Ca small estate affidavit 2020

Ca small estate affidavit 2020 DEFAULT

Simplified Procedures to Transfer an Estate

If you have the legal right to inherit personal property, like money in a bank account or stocks, and the estate is worth $166,250 or less, you may NOT have to go to court. There is a simplified process you can use to transfer the property to your name. The value of the property is based on what it was worth on the date of death —not on what the property is worth now.

  • Keep in mind, this process CANNOT be used for real property, like a house or land.  Talk to a lawyer for help to determine whether you may be able to use another simplified procedure to transfer real property.

To use the simplified process for transferring personal property:

First, figure out if the value of all the decedent’s property (the estate) is $166,250 or less. To do this:


  • All real and personal property.
  • All life insurance or retirement benefits that will be paid to the estate (but not any insurance or retirement benefits designated to be paid to some other person).

Do not include:

  • Cars, boats or mobile homes.
  • Real property outside of California.
  • Property held in trust, including a living trust.
  • Real or personal property that the person who died owned with someone else (joint tenancy).
  • Property (community, quasi-community, or separate) that passed directly to the surviving spouse or domestic partner.
  • Life insurance, death benefits or other assets not subject to probate that pass directly to the beneficiaries.
  • Unpaid salary or other compensation up to $16,625 owed to the person who died.
  • The debts or mortgages of the person who died. (You are not allowed to subtract the debts of the person who died.)
  • Bank accounts that are owned by multiple persons, including the person who died.

For a complete list, see California Probate Code section 13050 .

If the total value of these assets is $166,250 or less and 40 days have passed since the death, you can transfer personal property by writing an affidavit. There is a special form for this that you can get from most banks and lawyers. Your court’s self-help center may also have this form or a sample you can use to guide you.

To use to Affidavit process:

1. Fill out the Affidavit.

Many banks and other institutions have their own affidavit. So, check with them first and ask for one. Your court's self-help center may also have this form or click for a sample form you may be able to use.

  • You can list all assets in one affidavit. Or you can do one affidavit for each asset.

2. Attach (to the affidavit):

  • A certified copy of the death certificate of the person who died.
  • Proof that the person who died owned the property (like a bank passbook, storage receipt, stock certificate).
  • Proof of your identity (like a driver's license or passport)
  • An Inventory and Appraisal (form DE-160) of all real property owned by the decedent in California.  You will need to get this form signed by a probate referee.  If there is no real property, then you do not need this form.

3. Have the affidavit notarized.

Legally, you are not required to have the affidavit notarized BUT many institutions will ask you to, so it is a good idea to notarize it before you try to use it to transfer the property.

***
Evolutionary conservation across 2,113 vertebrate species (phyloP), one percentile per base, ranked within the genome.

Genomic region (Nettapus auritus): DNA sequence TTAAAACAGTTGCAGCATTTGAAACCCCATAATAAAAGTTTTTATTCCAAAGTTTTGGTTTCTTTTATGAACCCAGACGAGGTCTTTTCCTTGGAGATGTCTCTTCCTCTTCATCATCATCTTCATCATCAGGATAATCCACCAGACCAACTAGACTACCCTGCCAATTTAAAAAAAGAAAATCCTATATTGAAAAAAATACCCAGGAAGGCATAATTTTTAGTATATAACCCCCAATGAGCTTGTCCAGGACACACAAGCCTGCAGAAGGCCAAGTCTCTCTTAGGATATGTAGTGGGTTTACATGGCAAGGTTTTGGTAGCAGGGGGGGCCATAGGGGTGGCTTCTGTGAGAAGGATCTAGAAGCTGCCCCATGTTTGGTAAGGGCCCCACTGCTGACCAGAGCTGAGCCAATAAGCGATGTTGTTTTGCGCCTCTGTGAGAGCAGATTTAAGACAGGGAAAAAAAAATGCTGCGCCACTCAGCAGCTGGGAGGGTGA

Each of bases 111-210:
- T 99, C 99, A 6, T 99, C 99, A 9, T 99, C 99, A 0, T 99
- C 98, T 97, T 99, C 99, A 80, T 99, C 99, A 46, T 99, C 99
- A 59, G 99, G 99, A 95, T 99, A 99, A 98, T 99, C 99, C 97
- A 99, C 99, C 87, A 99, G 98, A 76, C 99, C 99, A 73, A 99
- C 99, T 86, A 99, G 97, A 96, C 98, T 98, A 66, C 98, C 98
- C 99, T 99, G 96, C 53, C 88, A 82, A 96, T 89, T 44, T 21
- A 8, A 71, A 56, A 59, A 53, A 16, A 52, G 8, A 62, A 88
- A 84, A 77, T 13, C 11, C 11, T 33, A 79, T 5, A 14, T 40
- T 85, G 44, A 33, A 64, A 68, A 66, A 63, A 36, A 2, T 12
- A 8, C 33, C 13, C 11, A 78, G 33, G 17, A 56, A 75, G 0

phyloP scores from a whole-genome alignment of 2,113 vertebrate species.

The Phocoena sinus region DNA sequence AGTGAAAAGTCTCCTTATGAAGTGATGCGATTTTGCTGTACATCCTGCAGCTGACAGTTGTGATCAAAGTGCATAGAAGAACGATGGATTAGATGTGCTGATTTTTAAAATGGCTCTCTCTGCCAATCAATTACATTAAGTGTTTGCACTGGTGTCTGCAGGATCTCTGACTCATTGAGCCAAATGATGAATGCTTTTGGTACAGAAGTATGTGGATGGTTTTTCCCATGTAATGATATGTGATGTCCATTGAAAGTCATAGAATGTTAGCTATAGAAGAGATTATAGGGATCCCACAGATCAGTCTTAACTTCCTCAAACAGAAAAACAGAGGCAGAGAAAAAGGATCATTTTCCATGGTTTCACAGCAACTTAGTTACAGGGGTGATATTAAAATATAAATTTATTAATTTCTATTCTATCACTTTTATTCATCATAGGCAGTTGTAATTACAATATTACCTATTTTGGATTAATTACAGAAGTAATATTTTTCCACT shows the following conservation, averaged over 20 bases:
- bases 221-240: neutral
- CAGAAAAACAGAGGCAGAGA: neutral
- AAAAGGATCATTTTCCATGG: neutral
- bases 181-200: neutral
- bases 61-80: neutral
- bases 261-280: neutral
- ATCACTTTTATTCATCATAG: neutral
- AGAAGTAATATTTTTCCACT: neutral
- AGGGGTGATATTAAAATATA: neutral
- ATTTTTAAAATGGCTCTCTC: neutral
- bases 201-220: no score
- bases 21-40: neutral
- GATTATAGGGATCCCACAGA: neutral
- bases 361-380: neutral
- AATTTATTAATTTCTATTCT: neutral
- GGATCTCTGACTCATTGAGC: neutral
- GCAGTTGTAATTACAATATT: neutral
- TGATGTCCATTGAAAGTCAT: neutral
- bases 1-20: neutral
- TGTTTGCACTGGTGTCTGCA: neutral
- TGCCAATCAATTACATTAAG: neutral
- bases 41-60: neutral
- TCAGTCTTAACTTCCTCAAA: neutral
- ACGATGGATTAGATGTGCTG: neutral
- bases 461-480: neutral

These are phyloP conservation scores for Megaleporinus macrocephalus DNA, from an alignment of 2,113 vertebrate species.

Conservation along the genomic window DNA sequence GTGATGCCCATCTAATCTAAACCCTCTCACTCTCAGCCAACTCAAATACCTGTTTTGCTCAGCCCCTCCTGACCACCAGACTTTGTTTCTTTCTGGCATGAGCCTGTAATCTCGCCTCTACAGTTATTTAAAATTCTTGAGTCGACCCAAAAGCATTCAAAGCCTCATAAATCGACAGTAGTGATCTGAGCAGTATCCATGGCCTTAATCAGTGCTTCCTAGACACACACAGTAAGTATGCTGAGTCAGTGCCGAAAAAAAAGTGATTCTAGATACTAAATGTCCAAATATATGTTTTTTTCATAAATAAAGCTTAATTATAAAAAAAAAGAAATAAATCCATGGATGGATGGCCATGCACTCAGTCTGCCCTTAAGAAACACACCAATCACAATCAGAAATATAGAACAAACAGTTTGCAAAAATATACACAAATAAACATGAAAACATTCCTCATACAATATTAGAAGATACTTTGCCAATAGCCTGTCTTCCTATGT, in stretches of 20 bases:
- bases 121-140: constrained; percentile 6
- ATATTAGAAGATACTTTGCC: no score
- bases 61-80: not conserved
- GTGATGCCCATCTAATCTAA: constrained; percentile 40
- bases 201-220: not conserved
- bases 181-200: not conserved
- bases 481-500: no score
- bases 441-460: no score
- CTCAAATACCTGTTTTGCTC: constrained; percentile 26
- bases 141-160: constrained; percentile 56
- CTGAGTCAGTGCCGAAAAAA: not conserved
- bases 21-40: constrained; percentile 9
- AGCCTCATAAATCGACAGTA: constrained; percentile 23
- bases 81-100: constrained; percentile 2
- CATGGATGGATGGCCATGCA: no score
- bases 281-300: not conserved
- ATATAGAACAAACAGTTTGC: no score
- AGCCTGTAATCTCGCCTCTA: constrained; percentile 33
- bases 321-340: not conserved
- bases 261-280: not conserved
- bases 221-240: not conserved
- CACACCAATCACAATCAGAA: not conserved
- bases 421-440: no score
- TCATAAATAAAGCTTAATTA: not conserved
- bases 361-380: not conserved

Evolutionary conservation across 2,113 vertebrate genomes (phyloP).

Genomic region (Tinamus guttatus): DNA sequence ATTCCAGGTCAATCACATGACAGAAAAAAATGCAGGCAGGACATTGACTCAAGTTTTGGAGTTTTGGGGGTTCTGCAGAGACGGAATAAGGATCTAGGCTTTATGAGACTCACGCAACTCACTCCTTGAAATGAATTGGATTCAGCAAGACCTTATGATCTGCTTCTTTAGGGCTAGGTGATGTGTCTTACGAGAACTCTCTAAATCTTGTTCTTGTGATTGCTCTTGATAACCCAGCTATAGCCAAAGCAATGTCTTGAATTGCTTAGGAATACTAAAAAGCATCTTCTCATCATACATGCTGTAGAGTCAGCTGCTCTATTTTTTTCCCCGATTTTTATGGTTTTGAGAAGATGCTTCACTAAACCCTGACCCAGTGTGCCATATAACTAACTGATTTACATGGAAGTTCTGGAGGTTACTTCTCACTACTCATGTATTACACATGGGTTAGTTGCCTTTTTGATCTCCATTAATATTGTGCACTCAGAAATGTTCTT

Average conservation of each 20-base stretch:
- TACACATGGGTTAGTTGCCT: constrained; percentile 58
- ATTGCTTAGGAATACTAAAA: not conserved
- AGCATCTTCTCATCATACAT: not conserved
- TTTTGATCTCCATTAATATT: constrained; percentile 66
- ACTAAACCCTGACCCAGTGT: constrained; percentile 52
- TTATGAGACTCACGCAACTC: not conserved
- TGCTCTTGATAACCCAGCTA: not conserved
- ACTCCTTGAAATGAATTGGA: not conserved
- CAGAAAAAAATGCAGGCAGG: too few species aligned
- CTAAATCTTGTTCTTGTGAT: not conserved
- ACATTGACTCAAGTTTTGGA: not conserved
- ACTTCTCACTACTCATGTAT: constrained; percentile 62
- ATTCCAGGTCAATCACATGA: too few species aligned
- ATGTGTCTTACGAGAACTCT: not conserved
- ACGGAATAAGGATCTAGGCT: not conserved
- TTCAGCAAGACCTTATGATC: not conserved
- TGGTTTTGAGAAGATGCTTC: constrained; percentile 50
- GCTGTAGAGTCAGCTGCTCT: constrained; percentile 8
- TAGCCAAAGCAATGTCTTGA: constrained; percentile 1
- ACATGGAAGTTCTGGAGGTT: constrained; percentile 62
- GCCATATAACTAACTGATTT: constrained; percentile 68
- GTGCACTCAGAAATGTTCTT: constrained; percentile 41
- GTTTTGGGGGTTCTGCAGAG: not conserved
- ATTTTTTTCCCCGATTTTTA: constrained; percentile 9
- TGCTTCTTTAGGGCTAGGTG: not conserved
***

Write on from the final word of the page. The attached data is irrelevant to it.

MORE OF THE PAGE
4. If there are other people entitled to inherit the property, they MUST also sign the affidavit.

This shows you all agree that the property listed on your affidavit can be transferred to you.

5. To have the property transferred to you, give the affidavit to the person, company, or bank that has the property now.

NOTE: Make sure the case is not already in probate court. If it is, you cannot use the affidavit process unless the personal representative of the estate agrees in writing to let you do so.




A very common non-probate transfer is the use of affidavits to transfer personal property if the gross value of the decedent’s real and personal property in California does not exceed the $150,000 or $166,250 threshold amount and if 40 days have elapsed since the death of the decedent, the successor of the decedent may, without procuring letters of administration or awaiting probate of the will. This is a cumulative $150,000 or $166,250 of qualifying assets even if at different financial institutions. The valuation date is not the date of death but rather the date of the affidavit signing. This only works for personal property and does not work for real estate. Also, a Prob C §13100 declaration can often be used to get the items out of a safe deposit box.

There is no appraisal required. Also, no bond is required. There is no publication. The Court does not issue Letters. In fact, Prob C §13100 generally has absolutely no Court involvement whatsoever and is not filed in Court, unless someone commits fraud or in some other rare situations. It is simply a signed affidavit, under the penalty of perjury, declaring a number of items required by the probate code. Some financial institutions have their own small estate forms which they may ask you to use. The affidavit form for Riverside County can be found at The affidavit form for San Bernardino County can be found at

A key point with using Prob C §13100 small estate affidavits is that not all assets count toward the applicalble $150,000 or $166,250. Prob C §13050 specifically excludes items from the calculation, including:

  1. Any vehicle registered under Division 3 (commencing with Section 4000) of the Vehicle Code or titled under Division 16.5 (commencing with Section 38000) of the Vehicle Code.
  2. Any vessel numbered under Division 3.5 (commencing with Section 9840) of the Vehicle Code.
  3. Any manufactured home, mobilehome, commercial coach, truck camper, or floating home registered under Part 2 (commencing with Section 18000) of Division 13 of the Health and Safety Code.
  4. The value of the following property shall be excluded in determining the value of the decedent’s property in this state:

(1) Any amounts due to the decedent for services in the Armed Forces of the United States.

(2) The amount, not exceeding sixteen thousand six hundred twenty-five dollars ($16,625), as adjusted periodically in accordance with Section 890, of salary or other compensation, including compensation for unused vacation, owing to the decedent for personal services from any employment.

There are a number of potential disadvantages in using the summary procedure.